As Michael Walsh prepares to transition out of his role as the president and CEO of the National Association of Addiction Treatment Providers (NAATP), he has some ideas for the organization’s next leader: Earn the members’ trust and support.
“When I came in, members had questions and concerns, and I did the best job I could to alleviate those concerns,” Walsh says. “Whoever comes in next will need the support of the membership because it’s a changing time in our industry right now.”
Walsh is leaving after a two-and-a-half year tenure with NAATP.
“It was time,” he says. “I felt like I had done all I could.”
Walsh took the helm in August 2012 after years of organizational turmoil—much of it related to the aftermath of the firing of past CEO Ronald Hunsicker in 2010 for funds misappropriation. In recovery himself, Walsh re-engaged the membership, the board and industry allies. Members noticed the change and began working together to advocate for parity, their role in the healthcare landscape, striking a balance between abstinence and medication-assisted treatment, and most notably, higher standards of ethics.
“The organization was in a down part of its history when I took over, and I knew that going in,” he says. “We were able to change the face of the conversation around NAATP.”
For example, he says, the code of ethics, released in February, was an initiative that was overdue. Under his leadership, a NAATP workgroup collaborated to structure the honesty and transparency expected among treatment centers, especially considering the vulnerable populations they serve. Several guidelines in the code address the deceptive marketing practices that have been all too frequent among competing treatment centers.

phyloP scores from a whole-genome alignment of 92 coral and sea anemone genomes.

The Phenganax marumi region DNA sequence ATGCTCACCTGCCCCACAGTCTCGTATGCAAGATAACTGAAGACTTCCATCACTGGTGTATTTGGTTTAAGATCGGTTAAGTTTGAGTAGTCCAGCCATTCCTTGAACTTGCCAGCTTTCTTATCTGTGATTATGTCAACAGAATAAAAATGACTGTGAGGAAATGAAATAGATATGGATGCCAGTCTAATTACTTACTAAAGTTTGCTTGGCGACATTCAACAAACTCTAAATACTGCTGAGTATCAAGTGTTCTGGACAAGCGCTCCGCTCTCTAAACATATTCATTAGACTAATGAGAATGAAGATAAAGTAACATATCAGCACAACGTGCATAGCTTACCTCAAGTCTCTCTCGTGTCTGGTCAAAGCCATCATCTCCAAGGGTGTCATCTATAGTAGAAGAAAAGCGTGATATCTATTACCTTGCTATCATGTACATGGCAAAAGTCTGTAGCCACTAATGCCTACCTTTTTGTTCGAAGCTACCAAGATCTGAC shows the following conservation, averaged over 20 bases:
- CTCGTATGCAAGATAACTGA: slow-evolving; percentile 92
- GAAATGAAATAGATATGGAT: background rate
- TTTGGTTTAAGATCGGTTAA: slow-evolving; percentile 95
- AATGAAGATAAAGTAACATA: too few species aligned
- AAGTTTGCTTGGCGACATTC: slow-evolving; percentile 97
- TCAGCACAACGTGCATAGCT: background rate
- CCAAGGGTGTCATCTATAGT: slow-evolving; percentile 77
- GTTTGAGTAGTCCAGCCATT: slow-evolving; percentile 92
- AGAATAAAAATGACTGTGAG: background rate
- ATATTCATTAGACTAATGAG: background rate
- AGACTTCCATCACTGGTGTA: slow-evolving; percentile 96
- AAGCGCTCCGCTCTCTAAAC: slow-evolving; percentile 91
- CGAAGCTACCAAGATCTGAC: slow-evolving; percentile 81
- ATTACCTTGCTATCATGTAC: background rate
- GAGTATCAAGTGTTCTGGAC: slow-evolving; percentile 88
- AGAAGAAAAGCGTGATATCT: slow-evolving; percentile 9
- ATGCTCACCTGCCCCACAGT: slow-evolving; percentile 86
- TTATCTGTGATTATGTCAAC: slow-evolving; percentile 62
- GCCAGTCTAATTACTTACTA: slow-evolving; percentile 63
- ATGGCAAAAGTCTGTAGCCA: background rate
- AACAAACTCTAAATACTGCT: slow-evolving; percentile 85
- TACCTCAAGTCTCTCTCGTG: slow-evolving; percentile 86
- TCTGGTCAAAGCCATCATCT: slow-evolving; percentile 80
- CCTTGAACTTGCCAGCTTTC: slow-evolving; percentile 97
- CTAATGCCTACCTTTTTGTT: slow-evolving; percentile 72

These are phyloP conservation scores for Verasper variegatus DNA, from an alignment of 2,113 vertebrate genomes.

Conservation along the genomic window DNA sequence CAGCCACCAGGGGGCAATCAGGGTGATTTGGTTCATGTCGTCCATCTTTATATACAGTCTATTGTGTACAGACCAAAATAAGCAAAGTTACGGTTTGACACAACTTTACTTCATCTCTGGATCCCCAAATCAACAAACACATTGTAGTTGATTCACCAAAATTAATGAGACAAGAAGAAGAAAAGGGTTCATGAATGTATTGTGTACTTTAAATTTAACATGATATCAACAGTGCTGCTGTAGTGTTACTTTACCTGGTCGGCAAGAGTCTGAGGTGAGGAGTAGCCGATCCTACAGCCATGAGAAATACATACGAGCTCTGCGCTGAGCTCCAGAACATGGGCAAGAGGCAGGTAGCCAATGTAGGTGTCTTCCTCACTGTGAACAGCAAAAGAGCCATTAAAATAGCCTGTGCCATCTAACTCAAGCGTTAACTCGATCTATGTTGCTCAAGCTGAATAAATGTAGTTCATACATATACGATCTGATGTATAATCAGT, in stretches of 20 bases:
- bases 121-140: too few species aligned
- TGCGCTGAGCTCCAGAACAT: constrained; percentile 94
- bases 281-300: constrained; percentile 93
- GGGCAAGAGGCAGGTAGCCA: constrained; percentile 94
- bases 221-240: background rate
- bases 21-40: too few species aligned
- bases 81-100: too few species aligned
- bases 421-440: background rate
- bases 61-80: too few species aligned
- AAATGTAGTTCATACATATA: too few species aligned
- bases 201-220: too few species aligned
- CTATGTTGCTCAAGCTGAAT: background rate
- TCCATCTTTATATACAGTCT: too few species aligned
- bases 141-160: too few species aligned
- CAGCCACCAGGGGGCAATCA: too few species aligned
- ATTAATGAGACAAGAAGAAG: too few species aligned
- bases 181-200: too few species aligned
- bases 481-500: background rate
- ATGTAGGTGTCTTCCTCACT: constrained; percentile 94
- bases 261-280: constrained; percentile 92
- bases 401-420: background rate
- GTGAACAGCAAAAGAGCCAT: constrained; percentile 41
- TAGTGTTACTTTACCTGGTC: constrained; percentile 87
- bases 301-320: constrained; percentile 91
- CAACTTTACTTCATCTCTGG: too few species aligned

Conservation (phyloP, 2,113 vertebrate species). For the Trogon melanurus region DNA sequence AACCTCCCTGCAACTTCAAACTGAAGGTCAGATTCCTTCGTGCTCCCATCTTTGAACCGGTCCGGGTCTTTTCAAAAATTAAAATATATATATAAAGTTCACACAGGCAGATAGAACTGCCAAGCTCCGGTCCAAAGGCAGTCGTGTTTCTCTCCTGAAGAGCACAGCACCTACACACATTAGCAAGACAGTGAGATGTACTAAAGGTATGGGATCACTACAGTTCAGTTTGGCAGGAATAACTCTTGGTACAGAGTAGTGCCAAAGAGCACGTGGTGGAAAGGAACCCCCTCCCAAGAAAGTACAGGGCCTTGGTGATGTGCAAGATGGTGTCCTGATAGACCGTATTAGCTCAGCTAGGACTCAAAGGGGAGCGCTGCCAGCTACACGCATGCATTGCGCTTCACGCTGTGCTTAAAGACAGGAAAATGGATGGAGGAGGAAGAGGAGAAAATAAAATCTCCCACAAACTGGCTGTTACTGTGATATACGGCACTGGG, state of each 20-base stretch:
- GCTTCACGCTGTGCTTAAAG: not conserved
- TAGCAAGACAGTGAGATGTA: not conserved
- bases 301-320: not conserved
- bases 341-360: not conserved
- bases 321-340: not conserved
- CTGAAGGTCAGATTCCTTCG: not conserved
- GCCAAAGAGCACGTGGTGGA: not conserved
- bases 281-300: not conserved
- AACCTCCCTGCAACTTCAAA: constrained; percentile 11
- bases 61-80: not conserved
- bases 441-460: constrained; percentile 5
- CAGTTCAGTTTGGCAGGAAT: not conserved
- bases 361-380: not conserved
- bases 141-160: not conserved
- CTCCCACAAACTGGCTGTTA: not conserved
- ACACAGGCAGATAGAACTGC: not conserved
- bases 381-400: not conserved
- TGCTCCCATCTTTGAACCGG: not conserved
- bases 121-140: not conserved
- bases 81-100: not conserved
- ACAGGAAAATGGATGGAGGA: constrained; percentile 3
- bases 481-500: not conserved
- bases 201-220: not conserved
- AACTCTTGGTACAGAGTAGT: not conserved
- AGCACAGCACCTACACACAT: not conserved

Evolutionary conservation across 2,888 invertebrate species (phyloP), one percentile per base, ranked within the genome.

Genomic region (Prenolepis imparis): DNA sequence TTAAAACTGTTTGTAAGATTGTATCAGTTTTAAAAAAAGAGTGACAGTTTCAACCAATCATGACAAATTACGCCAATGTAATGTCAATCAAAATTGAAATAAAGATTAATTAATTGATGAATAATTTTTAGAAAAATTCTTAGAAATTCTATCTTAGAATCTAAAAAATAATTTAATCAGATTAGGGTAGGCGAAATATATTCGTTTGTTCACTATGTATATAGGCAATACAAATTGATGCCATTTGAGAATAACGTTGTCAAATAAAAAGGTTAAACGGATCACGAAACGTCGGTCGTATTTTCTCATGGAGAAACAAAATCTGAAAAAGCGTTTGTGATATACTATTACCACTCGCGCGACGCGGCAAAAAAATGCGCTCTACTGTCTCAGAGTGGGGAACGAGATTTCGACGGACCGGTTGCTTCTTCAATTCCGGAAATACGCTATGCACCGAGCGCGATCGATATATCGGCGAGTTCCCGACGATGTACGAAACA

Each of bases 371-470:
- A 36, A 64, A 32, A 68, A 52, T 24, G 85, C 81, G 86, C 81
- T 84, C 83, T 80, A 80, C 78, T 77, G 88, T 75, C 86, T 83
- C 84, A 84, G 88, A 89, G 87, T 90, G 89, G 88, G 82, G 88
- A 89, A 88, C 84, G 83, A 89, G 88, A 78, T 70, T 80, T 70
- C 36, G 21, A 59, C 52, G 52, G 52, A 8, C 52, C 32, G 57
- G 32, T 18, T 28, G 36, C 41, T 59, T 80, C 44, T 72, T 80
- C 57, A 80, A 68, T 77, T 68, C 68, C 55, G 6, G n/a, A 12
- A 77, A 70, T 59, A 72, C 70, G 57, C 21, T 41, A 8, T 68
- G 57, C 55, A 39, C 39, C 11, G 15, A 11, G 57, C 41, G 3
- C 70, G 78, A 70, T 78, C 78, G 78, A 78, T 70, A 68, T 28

“I don’t think this happens just in our field,” Walsh says. “But I expect more from our industry just based on what we do for a living.”
He says short of offering some type of accreditation, there’s only so much NAATP can do to govern organizations’ marketing practices. However, it can keep the conversation going and become a clearinghouse of information on expectations and ethical standards. He believes NAATP’s role is to provide such education.
“A lot of the internet options are new to people,” Walsh says. “If clinicians are hiring marketing people and not knowing what they’re doing or not knowing the ins and outs of internet marketing, you’re still a clinician. If your facility is doing something that’s unethical, you can’t pretend it doesn’t affect you.”
Walsh says he gave NAATP everything he had to give, and the passion paid off in increased membership. The organization added 159 members under Walsh.
“It’s a big job, and I’ll tell you, I’m exhausted,” he says. “I put my heart and soul into it. I have no regrets.”
While he doesn’t have anyone specific in mind to succeed him, he hopes the new leader will continue the work he started. Much of the job will call for great politicking and broad networking, he says. Walsh says he’s particularly thankful for the professionals that helped him raise the profile of NAATP.
A search committee has been formed to identify qualified candidates to fill the position. Read the announcement of Michael Walsh's departure from NAATP here.
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